The blockade and isolation of Qatar, led by Saudi Arabia and the United Arab Emirates (UAE), began in June 2017 and ended with a declaration at the 41st Gulf Cooperation Council (GCC) Summit on Jan. 4 in Saudi Arabia’s Al-Ula province.
The Qatar blockade, also known as the Gulf crisis, broke out in 2017 due to the aggressive attitude of the "alliance of the globe" toward the country. The alliance was established by U.S. President Donald Trump during his first official visit to Saudi Arabia.
President Recep Tayyip Erdoğan visited Doha on Nov. 25 to attend the fifth meeting of the Turkey-Qatar High Strategic Committee. President Erdoğan, accompanied by a large delegation, met with Qatari Emir Sheikh Tamim bin Hamad Al Thani to discuss regional issues as well as bilateral relations. There are several important implications of this one-day visit.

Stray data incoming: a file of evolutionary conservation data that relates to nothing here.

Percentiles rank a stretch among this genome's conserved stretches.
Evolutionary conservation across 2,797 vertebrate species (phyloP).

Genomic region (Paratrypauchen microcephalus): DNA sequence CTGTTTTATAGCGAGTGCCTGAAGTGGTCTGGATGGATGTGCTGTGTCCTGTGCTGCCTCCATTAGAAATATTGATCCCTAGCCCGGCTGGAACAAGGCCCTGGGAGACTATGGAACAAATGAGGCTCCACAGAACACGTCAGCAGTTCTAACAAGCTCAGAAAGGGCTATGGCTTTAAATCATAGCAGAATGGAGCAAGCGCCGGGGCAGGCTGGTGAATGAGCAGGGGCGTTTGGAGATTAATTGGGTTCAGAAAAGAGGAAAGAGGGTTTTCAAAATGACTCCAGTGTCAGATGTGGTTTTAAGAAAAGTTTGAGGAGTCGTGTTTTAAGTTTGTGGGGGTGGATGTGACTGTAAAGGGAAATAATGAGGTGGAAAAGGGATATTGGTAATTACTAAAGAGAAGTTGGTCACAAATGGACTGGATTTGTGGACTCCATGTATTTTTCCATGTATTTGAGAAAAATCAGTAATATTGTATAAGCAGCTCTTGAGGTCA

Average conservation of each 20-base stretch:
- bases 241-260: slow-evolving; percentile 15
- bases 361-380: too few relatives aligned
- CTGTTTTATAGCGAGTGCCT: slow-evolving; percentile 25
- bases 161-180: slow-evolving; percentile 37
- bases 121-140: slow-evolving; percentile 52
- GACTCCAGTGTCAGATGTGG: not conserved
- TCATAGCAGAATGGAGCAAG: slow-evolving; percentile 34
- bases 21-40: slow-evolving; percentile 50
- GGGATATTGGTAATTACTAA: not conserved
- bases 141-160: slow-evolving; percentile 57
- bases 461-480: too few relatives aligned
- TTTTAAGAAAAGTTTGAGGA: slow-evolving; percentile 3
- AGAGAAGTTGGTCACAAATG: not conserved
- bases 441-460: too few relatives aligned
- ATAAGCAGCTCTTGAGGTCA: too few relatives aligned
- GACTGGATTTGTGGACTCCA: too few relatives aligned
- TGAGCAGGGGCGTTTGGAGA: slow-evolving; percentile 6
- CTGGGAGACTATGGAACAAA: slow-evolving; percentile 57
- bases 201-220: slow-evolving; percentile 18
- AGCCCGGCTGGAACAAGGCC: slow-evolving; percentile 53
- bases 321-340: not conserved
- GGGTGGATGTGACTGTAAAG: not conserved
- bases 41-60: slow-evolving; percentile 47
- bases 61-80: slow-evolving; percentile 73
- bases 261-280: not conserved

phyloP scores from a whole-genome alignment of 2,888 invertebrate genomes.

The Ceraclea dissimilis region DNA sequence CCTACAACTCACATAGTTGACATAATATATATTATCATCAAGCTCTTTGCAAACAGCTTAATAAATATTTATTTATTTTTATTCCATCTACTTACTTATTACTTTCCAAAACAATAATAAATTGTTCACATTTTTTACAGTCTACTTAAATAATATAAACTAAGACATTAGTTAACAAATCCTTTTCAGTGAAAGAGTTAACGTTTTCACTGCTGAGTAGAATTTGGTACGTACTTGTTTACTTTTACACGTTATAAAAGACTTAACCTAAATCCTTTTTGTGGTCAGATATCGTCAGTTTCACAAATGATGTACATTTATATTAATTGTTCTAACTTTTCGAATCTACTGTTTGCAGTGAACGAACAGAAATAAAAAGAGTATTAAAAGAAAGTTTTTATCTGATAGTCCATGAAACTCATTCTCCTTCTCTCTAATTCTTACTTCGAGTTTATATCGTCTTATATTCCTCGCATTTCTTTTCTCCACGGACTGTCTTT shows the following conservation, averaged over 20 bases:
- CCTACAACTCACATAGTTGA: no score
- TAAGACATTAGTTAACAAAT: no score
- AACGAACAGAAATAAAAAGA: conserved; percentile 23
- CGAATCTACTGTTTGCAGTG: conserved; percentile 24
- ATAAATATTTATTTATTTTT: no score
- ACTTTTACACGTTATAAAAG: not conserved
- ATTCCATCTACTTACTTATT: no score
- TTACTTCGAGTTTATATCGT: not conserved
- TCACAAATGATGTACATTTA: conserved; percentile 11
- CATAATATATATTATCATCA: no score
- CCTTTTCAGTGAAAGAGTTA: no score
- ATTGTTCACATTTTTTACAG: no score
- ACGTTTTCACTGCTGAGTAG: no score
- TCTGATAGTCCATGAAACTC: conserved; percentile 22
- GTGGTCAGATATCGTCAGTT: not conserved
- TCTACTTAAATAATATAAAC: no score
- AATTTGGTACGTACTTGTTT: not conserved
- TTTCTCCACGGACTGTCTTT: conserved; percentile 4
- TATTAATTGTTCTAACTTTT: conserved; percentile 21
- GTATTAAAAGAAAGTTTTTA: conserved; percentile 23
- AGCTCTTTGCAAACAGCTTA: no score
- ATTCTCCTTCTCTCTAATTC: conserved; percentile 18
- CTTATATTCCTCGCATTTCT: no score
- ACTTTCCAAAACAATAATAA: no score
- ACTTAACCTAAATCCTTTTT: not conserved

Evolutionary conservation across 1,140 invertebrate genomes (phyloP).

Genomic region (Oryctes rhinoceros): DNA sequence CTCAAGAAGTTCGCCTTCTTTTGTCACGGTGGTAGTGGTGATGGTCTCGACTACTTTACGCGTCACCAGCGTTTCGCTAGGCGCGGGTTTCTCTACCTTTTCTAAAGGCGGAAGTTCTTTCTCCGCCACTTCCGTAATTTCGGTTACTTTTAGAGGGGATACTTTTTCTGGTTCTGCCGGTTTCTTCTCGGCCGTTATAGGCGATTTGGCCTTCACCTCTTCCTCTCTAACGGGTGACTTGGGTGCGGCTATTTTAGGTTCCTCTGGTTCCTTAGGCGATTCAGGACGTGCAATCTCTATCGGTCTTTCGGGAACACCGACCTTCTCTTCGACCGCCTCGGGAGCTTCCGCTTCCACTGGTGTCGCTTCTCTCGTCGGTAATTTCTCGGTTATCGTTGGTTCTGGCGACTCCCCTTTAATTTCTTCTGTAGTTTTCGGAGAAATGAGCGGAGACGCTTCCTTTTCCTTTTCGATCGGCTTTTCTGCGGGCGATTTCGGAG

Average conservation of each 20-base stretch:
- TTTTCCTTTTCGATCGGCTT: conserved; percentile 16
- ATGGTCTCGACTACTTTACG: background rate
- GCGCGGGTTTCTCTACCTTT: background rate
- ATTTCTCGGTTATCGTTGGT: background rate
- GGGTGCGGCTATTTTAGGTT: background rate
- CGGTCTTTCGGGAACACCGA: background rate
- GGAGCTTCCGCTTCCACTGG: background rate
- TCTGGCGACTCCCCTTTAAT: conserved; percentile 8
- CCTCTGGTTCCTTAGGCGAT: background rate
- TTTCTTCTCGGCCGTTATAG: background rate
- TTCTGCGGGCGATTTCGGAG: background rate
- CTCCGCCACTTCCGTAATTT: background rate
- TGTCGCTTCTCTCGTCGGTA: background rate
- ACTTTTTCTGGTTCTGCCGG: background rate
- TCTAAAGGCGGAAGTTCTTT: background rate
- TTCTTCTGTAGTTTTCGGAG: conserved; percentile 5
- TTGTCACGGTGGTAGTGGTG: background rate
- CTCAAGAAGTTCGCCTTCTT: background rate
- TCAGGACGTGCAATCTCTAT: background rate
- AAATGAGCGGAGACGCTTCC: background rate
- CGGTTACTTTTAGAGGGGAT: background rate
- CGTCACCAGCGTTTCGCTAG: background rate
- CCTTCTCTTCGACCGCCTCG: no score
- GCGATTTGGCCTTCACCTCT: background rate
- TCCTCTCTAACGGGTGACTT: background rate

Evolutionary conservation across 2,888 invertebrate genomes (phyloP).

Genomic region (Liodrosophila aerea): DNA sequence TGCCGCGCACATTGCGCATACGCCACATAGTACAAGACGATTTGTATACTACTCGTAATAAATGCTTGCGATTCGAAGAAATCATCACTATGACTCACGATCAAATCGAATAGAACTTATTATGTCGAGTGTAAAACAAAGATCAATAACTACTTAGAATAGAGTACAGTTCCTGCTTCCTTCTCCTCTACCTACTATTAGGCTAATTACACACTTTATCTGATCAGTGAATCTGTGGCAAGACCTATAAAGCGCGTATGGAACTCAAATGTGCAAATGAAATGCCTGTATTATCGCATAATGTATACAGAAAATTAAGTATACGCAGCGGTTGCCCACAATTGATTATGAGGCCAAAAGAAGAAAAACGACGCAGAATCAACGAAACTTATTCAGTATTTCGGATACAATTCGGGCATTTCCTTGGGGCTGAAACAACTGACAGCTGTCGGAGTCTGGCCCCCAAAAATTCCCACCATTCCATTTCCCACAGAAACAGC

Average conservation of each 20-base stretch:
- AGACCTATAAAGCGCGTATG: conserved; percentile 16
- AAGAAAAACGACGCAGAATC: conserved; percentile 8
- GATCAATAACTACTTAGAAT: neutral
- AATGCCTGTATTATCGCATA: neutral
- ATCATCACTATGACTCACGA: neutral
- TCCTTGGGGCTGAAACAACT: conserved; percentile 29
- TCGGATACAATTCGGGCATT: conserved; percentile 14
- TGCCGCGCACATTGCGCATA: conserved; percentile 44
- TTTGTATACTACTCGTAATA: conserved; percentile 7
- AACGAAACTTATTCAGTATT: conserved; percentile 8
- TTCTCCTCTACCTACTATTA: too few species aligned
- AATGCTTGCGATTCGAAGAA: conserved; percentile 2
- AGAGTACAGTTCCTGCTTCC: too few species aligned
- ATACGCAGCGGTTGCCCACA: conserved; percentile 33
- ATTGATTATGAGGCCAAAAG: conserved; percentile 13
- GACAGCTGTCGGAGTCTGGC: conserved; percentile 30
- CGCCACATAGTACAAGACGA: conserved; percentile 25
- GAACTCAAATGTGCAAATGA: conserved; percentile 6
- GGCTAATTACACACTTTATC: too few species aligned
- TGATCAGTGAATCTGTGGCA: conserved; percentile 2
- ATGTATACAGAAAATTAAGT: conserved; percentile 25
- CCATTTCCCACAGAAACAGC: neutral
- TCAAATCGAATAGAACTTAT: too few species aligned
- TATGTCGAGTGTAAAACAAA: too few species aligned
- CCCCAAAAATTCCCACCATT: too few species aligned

The Saudi-UAE alliance's risky ventures, which designate Iran as an archrival and Turkey as an adversary, makes them vulnerable to demands from the U.S.-Israel axis and undermine their international credibility
The Middle East has been experiencing turmoil since the Arab Spring uprisings and revolutions. A process of counterrevolution started with the military coup in Egypt in 2013. Much of the regional mayhem stems from the United Arab Emirates (UAE) and Saudi-led efforts to reverse the democratization process initiated with the Arab uprisings and discourage any popular demands.